F is for Fault
To investigate why earthquakes occur in the outer layer of earth’s crust.
spongy foam balls (Nerf ®)
balls of clay
wooden craft sticks
chalk or dry-erase board
paper and pencils
As students learned in “F is for Fault”, earthquakes occur along faults, or cracks in the earth’s rocky crust, or lithosphere. What do they think affects where faults occur in the lithosphere?
Give each group of students a foam ball, a ball of clay, and a solid plastic craft stick. Explain that these three materials represent dif- ferent rock types in the earth’s crust. One type of rock is found near the top of the crust, another is found near the middle of the crust, and the third is found toward the bottom of the crust (near the mantle).
Draw the following cross-sectional view of earth on the board.
NATIONAL SCIENCE EDUCATION STANDARD:
Earth and Space Science, Grade 5–8, Structure of the Earth System: “The solid earth is layered with a lithosphere; hot, convecting mantle and dense, metallic core. Lithospheric plates... constantly move. Major geological events, such as earthquakes,...result from these plate motions.”
Have students research the Ring of Fire, the area around the edge of the Pacific Ocean where many earthquakes and volcanoes occur. How do the locations of these earthquakes and volcanoes cor- respond to the locations of the tectonic plates in that area? Why are areas prone to earthquakes often the same as those prone to volcanic activity? Have students create maps of the Ring of Fire and label the oceans and countries that surround it.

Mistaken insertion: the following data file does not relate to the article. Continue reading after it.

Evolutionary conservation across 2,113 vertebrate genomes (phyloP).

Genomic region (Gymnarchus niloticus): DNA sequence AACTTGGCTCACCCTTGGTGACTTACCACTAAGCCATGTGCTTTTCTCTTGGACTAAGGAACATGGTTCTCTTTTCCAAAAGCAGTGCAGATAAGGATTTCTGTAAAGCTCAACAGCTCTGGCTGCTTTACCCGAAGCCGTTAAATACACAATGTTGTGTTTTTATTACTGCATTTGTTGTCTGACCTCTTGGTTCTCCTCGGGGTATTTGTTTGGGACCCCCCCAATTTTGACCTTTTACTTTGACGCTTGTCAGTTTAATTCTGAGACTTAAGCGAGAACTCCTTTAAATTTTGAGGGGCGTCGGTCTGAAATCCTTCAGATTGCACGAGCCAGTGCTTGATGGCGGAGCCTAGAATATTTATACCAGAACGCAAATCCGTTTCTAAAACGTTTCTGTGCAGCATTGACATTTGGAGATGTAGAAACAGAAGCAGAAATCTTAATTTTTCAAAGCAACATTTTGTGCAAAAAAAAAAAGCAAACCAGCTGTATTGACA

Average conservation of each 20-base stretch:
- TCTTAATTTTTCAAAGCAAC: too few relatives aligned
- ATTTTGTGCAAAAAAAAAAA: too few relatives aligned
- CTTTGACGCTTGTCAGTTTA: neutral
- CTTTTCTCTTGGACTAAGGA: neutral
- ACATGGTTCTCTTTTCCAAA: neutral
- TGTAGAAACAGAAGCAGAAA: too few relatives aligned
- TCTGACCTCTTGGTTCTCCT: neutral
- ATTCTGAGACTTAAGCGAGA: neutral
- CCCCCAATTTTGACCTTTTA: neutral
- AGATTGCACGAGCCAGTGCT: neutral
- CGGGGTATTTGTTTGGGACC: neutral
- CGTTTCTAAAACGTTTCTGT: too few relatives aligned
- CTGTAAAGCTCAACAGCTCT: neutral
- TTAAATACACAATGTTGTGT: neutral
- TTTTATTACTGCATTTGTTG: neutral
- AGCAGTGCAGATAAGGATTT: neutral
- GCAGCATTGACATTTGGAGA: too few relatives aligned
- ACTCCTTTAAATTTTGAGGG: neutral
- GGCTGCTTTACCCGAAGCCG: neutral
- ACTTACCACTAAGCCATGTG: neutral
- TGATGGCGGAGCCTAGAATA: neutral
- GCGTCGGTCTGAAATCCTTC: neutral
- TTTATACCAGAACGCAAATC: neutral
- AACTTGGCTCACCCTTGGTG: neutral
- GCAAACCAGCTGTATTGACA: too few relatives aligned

Students can begin their research at the PBS Web site for the television series Savage Earth (www.thirteen.org/savageearth/). Have them click on The Ring of Fire sidebar under “Hell’s Crust: Our Everchanging Planet” to see a map of the ring and read more about it.
Ring of Fire
Remind students that the earth is hottest at its core, and gets cooler as you move toward the surface.
Review with students the fact that materials in the earth’s crust are subjected to stress, including bending and squeezing forces. Have students bend and squeeze the three “rock” materials and record how each responds to the stress. (The foam ball collapses when squeezed but resumes its original shape when released. The clay ball changes shape when squeezed but doesn’t return to its original shape when released. The plastic stick cracks when bent.)
Now, introduce and define the terms elastic, inelastic, and brittle. Have them categorize each of their rock types as belonging to one of these groups. (The foam ball is elastic; the clay ball is inelastic; the plastic stick is brittle.) Explain that some rocks in the earth’s crust are elastic, some are inelastic, and others are brittle.
Now explain that warmer rocks are more elastic while colder rocks are more brittle. Challenge them to identify which of their rock materials is found near the surface of earth’s crust. (The brittle rock.)
Have students write a paragraph summarizing what they learned in this activity. Then have them infer why earthquakes only occur in the top 10 km of earth’s crust. (The rock is brittle there. When subjected to stress, it breaks instead of bending. This results in earthquakes.)